Healthy Eating Tips

6 Vegan Foods Packed with Beta Glucan, a Type of Fiber That’s Key for Maintaining Heart and Gut Health

Photo: Stocksy/Nataša Mandić
As ingredients like functional mushrooms are becoming more and more popular, so are the powerhouse nutrients they contain, like beta glucan. A type of fiber, beta glucan boasts an impressive number of health benefits.

When looking at fiber as a whole, only about five percent of Americans eat the daily recommended amount per national consumption surveys. You can bet that beta glucan intake is much lower than that.

The world of fiber is wide—there are many different types, each with their own health advantages. Eating enough of each type will help you achieve your total daily fiber goals, reaping all those important heart- and gut-health benefits.

How beta glucan benefits your health

First things first: Fiber is a type of carbohydrate that is primarily broken down into two groups: insoluble and soluble. When consumed, insoluble fiber won’t dissolve in water and moves through the gastrointestinal (GI) tract intact. Soluble fiber, on the other hand, does dissolve in water to form a gel-like substance as it moves through the GI tract. Both types of fiber serve very important purposes and improve health in unique ways. More on that later.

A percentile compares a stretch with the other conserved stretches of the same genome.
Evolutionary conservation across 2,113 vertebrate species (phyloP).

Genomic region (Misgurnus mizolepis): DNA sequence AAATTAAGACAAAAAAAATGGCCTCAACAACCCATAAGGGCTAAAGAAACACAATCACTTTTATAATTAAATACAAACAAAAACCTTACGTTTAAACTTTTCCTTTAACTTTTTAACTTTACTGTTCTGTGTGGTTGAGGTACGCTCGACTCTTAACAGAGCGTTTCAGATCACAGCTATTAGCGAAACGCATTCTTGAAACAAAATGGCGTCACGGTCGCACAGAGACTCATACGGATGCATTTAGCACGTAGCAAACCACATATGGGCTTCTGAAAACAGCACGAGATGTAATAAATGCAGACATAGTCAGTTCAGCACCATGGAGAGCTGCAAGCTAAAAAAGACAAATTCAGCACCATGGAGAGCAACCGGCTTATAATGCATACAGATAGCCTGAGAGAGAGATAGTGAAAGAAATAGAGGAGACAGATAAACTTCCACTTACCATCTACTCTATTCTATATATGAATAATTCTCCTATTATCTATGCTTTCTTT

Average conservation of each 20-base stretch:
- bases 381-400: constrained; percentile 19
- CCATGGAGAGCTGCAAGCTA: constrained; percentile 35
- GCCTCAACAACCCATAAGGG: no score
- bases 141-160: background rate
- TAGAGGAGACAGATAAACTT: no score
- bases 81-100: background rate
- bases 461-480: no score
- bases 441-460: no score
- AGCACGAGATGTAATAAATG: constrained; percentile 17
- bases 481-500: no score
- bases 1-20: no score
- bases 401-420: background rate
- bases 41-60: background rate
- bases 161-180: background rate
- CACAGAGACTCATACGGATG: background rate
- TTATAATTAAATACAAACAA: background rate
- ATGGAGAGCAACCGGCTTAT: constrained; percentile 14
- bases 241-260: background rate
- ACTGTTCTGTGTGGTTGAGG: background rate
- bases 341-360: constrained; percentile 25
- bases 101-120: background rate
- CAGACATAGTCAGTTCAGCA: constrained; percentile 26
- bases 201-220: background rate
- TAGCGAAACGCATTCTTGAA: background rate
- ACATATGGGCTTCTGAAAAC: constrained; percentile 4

Beta glucan is a kind of soluble fiber that is typically found in the cell walls of fungi, bacteria, yeasts, and some plants. It is also a polysaccharide, which is a long chain carbohydrate and the most abundant type of carb found in food.

So what’s all the hype about? Beta glucan has been shown to benefit our health in a variety of ways. One of which is heart health maintenance and improvement. Similar to other types of soluble fiber, beta glucan actually binds to cholesterol in the small intestine, moves through the rest of the GI tract, and is disposed of—as opposed to being absorbed by the body. Beta glucan intake has also been associated with blood pressure reduction.

Beta glucan is also a potent immune booster. As a type of fiber, it helps to build a healthy gut microbiome, which we know is a key component to overall immune health. Beta glucan has also been used as an effective treatment aid in wound healing, allergies, respiratory infections, and even cancer. So much so that beta glucan isolates were licensed as immune-adjuvant therapy drugs for cancer in Japan in 1980 and are still used today.

What's more, beta glucan is associated with improved outcomes for those with type 2 diabetes and metabolic syndrome. This is because it increases insulin sensitivity while reducing blood sugar spikes after eating. Beta glucan also contributes to overall glycemic control, meaning that individuals that consume this type of fiber tend to have an easier time managing their blood sugars over an extended period of time.

Because of these findings, beta glucan has become a go-to nutrition recommendation for metabolic syndrome, cancer, diabetes, heart disease treatment, and more. But it is also a great dietary complement for those already leading a healthy lifestyle without illness.